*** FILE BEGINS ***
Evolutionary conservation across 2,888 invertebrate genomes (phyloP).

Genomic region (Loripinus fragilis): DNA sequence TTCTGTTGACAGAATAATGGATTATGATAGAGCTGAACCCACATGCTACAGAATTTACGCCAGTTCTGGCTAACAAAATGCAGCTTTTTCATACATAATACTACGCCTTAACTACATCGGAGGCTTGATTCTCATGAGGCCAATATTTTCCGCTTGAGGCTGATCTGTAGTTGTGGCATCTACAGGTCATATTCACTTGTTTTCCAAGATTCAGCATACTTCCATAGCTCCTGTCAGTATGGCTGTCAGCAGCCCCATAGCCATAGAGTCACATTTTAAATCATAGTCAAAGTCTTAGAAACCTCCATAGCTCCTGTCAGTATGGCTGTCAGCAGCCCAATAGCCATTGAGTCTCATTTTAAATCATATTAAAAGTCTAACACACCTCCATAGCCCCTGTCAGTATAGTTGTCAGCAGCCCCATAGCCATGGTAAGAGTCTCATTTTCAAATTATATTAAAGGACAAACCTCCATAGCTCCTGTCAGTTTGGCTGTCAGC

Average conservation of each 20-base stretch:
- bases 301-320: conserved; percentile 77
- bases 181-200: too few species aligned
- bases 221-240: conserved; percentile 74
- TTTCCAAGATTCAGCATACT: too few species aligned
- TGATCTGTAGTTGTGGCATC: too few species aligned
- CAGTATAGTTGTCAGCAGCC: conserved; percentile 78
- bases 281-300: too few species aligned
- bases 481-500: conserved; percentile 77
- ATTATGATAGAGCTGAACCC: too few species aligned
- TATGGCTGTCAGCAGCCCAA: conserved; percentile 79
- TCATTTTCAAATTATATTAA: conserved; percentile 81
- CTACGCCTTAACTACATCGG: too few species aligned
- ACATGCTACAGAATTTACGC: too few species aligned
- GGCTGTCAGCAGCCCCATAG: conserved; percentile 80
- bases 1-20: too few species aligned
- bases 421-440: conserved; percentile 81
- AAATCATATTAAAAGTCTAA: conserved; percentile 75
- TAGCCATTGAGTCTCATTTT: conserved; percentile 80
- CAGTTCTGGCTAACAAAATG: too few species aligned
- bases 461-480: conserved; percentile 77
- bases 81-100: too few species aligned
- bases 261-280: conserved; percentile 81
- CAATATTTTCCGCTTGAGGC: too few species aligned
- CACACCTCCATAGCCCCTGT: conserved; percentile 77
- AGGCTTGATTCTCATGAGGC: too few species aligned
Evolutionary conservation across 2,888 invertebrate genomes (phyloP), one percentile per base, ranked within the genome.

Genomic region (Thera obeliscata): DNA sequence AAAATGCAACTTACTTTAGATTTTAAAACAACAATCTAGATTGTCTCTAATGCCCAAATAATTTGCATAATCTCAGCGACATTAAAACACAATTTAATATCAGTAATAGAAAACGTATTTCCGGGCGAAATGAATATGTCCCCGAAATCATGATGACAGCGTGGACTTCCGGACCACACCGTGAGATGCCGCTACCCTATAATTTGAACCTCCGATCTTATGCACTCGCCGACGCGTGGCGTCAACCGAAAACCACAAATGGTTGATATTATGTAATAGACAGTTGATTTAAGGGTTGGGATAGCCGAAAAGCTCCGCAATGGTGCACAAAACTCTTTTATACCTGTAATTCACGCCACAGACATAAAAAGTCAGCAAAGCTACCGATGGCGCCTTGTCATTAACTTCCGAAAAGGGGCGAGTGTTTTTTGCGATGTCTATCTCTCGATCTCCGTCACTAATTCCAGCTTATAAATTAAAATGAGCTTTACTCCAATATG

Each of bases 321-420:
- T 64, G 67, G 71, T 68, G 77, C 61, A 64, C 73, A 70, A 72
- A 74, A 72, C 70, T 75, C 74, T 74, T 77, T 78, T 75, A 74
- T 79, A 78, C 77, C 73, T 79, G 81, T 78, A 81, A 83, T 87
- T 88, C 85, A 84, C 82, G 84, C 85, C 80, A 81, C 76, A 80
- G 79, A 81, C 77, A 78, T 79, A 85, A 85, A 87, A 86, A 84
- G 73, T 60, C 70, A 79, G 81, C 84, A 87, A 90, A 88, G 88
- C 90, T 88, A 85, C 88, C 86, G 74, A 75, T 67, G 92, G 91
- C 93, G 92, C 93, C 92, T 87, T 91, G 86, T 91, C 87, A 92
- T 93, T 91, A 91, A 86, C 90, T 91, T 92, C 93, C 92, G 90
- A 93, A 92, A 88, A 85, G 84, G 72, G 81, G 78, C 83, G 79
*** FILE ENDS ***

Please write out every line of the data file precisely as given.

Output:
Evolutionary conservation across 2,888 invertebrate genomes (phyloP).

Genomic region (Loripinus fragilis): DNA sequence TTCTGTTGACAGAATAATGGATTATGATAGAGCTGAACCCACATGCTACAGAATTTACGCCAGTTCTGGCTAACAAAATGCAGCTTTTTCATACATAATACTACGCCTTAACTACATCGGAGGCTTGATTCTCATGAGGCCAATATTTTCCGCTTGAGGCTGATCTGTAGTTGTGGCATCTACAGGTCATATTCACTTGTTTTCCAAGATTCAGCATACTTCCATAGCTCCTGTCAGTATGGCTGTCAGCAGCCCCATAGCCATAGAGTCACATTTTAAATCATAGTCAAAGTCTTAGAAACCTCCATAGCTCCTGTCAGTATGGCTGTCAGCAGCCCAATAGCCATTGAGTCTCATTTTAAATCATATTAAAAGTCTAACACACCTCCATAGCCCCTGTCAGTATAGTTGTCAGCAGCCCCATAGCCATGGTAAGAGTCTCATTTTCAAATTATATTAAAGGACAAACCTCCATAGCTCCTGTCAGTTTGGCTGTCAGC

Average conservation of each 20-base stretch:
- bases 301-320: conserved; percentile 77
- bases 181-200: too few species aligned
- bases 221-240: conserved; percentile 74
- TTTCCAAGATTCAGCATACT: too few species aligned
- TGATCTGTAGTTGTGGCATC: too few species aligned
- CAGTATAGTTGTCAGCAGCC: conserved; percentile 78
- bases 281-300: too few species aligned
- bases 481-500: conserved; percentile 77
- ATTATGATAGAGCTGAACCC: too few species aligned
- TATGGCTGTCAGCAGCCCAA: conserved; percentile 79
- TCATTTTCAAATTATATTAA: conserved; percentile 81
- CTACGCCTTAACTACATCGG: too few species aligned
- ACATGCTACAGAATTTACGC: too few species aligned
- GGCTGTCAGCAGCCCCATAG: conserved; percentile 80
- bases 1-20: too few species aligned
- bases 421-440: conserved; percentile 81
- AAATCATATTAAAAGTCTAA: conserved; percentile 75
- TAGCCATTGAGTCTCATTTT: conserved; percentile 80
- CAGTTCTGGCTAACAAAATG: too few species aligned
- bases 461-480: conserved; percentile 77
- bases 81-100: too few species aligned
- bases 261-280: conserved; percentile 81
- CAATATTTTCCGCTTGAGGC: too few species aligned
- CACACCTCCATAGCCCCTGT: conserved; percentile 77
- AGGCTTGATTCTCATGAGGC: too few species aligned
Evolutionary conservation across 2,888 invertebrate genomes (phyloP), one percentile per base, ranked within the genome.

Genomic region (Thera obeliscata): DNA sequence AAAATGCAACTTACTTTAGATTTTAAAACAACAATCTAGATTGTCTCTAATGCCCAAATAATTTGCATAATCTCAGCGACATTAAAACACAATTTAATATCAGTAATAGAAAACGTATTTCCGGGCGAAATGAATATGTCCCCGAAATCATGATGACAGCGTGGACTTCCGGACCACACCGTGAGATGCCGCTACCCTATAATTTGAACCTCCGATCTTATGCACTCGCCGACGCGTGGCGTCAACCGAAAACCACAAATGGTTGATATTATGTAATAGACAGTTGATTTAAGGGTTGGGATAGCCGAAAAGCTCCGCAATGGTGCACAAAACTCTTTTATACCTGTAATTCACGCCACAGACATAAAAAGTCAGCAAAGCTACCGATGGCGCCTTGTCATTAACTTCCGAAAAGGGGCGAGTGTTTTTTGCGATGTCTATCTCTCGATCTCCGTCACTAATTCCAGCTTATAAATTAAAATGAGCTTTACTCCAATATG

Each of bases 321-420:
- T 64, G 67, G 71, T 68, G 77, C 61, A 64, C 73, A 70, A 72
- A 74, A 72, C 70, T 75, C 74, T 74, T 77, T 78, T 75, A 74
- T 79, A 78, C 77, C 73, T 79, G 81, T 78, A 81, A 83, T 87
- T 88, C 85, A 84, C 82, G 84, C 85, C 80, A 81, C 76, A 80
- G 79, A 81, C 77, A 78, T 79, A 85, A 85, A 87, A 86, A 84
- G 73, T 60, C 70, A 79, G 81, C 84, A 87, A 90, A 88, G 88
- C 90, T 88, A 85, C 88, C 86, G 74, A 75, T 67, G 92, G 91
- C 93, G 92, C 93, C 92, T 87, T 91, G 86, T 91, C 87, A 92
- T 93, T 91, A 91, A 86, C 90, T 91, T 92, C 93, C 92, G 90
- A 93, A 92, A 88, A 85, G 84, G 72, G 81, G 78, C 83, G 79